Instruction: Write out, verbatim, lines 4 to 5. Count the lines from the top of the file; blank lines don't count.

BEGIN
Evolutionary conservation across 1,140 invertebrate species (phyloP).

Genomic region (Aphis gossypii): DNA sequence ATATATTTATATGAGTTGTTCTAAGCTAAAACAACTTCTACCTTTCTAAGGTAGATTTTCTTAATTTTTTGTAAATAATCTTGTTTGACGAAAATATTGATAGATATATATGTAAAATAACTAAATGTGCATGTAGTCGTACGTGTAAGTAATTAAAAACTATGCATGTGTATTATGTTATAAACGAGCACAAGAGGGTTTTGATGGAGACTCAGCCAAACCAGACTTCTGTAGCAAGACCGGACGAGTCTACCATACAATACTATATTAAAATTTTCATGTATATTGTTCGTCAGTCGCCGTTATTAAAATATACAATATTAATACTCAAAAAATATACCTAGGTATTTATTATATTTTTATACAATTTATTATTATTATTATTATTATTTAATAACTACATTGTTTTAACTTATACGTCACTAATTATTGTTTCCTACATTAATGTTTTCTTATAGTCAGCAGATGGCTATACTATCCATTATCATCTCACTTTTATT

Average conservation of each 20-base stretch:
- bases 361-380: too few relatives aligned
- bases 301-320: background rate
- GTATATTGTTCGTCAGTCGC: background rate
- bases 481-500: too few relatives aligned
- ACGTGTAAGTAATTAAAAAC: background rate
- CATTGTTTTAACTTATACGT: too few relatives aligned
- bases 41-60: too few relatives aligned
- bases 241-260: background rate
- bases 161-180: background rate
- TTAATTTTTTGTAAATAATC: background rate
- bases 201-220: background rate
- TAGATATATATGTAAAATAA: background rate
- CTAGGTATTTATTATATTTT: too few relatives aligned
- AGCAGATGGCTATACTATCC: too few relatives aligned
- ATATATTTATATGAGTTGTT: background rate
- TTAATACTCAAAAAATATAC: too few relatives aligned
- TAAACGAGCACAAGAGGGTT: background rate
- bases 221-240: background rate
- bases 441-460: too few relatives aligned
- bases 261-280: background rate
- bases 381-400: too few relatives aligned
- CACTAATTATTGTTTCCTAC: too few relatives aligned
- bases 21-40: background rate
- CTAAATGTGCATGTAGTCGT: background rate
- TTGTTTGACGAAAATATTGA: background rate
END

- bases 361-380: too few relatives aligned
- bases 301-320: background rate